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Life In Ohio, A Continuing Series

Given Jim Tressel's deepening problems with the NCAA, this bit buried deep within a generally laudatory account by the Columbus Monthly of his previous coaching stop seems relevant:

Mickey Monus was one of the first people Tressel met in Youngstown. The drugstore tycoon, a member of the YSU board of trustees, interviewed the coach in 1985 as a member of the panel’s sports committee. Monus, the founder of the Phar-Mor chain, was a big deal in Youngstown. His company was a rare economic bright spot after the collapse of the local steel industry, growing from one store in 1982 to 300 in 37 states a decade later.

Like a lot of people in Youngstown, Monus was crazy about sports. He brought a women’s professional golf tournament to the city and founded the World Basketball League, a professional association for players 6-foot-5 and under with teams in Youngstown and other smaller cities. An original general partner of the Colorado Rockies, he loved to hang around with jocks and often gave YSU players off-season jobs.

In the summer of 1988, Tressel called Monus and asked him to meet Isaac, then an incoming freshman quarterback. The coach hoped Monus could find work for Isaac down the road, according to court testimony. Immediately, the relationship between Monus and Isaac crossed ethical lines. At that first meeting, Monus gave Isaac $150 to attend a local fair, according to an NCAA infractions report. Money continued to exchange hands throughout Isaac’s YSU career; the NCAA later estimated the quarterback received at least $10,000 from Monus. The booster also arranged for Isaac to use two or three cars while at YSU.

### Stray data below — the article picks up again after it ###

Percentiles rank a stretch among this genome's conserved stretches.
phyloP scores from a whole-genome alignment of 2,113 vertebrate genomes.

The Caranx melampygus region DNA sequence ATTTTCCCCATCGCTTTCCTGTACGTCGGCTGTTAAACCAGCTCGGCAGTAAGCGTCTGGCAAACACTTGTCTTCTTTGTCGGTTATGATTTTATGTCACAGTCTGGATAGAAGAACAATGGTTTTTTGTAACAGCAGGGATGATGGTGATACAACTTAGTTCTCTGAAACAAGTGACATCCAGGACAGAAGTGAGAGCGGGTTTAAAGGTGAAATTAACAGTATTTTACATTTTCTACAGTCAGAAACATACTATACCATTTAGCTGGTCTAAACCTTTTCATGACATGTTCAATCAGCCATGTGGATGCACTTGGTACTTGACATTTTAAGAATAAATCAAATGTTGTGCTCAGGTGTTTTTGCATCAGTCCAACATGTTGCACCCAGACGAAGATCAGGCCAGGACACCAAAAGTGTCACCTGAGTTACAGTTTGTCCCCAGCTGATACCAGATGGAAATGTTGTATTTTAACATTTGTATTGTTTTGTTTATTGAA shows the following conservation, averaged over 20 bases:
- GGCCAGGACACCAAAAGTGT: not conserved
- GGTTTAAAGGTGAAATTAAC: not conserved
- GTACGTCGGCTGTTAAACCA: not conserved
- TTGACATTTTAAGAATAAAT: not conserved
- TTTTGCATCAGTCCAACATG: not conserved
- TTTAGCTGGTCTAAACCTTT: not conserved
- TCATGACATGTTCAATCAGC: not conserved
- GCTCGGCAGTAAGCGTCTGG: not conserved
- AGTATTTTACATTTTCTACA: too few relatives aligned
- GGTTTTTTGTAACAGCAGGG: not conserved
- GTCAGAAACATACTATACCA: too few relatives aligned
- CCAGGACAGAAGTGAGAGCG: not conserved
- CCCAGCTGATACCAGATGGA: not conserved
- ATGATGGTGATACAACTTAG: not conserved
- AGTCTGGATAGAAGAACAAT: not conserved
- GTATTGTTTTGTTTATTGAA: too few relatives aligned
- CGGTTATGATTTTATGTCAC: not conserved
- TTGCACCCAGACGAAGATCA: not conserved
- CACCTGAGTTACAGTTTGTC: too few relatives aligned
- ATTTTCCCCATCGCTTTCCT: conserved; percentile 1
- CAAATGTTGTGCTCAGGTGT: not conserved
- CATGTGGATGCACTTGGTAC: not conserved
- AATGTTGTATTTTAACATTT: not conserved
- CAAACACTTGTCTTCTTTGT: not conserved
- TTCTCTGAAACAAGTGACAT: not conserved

No one might have found out about the dealings if Phar-Mor kept on ticking. It turned out the company was a giant lie. Monus had cooked the books, hiding massive losses, while attracting some $1.1 billion in investments. The saga turned into a huge legal drama, with Monus’s first fraud and embezzlement trial in 1994 ending in a hung jury. (Monus was convicted of 109 felony counts of fraud, tax evasion and embezzlement about a year later.)

Accusations floated that one of the jurors was bribed. Prosecutors accused Isaac, who remained close with Monus, of promising $50,000 to a juror, a friend of his then girlfriend, if she sided with Monus. Both Monus and Isaac were charged with jury tampering. When Monus went on trial in 1998, the full extent of his relationship with Isaac—including the YSU shenanigans—was revealed. “Mickey was a person who was gullible; he loved athletes and we did something wrong,” says Isaac, referring to the YSU payments. (Monus was acquitted, but Isaac, who cooperated with authorities and admitted to trying to sway the juror, was sentenced to three years probation for tampering.)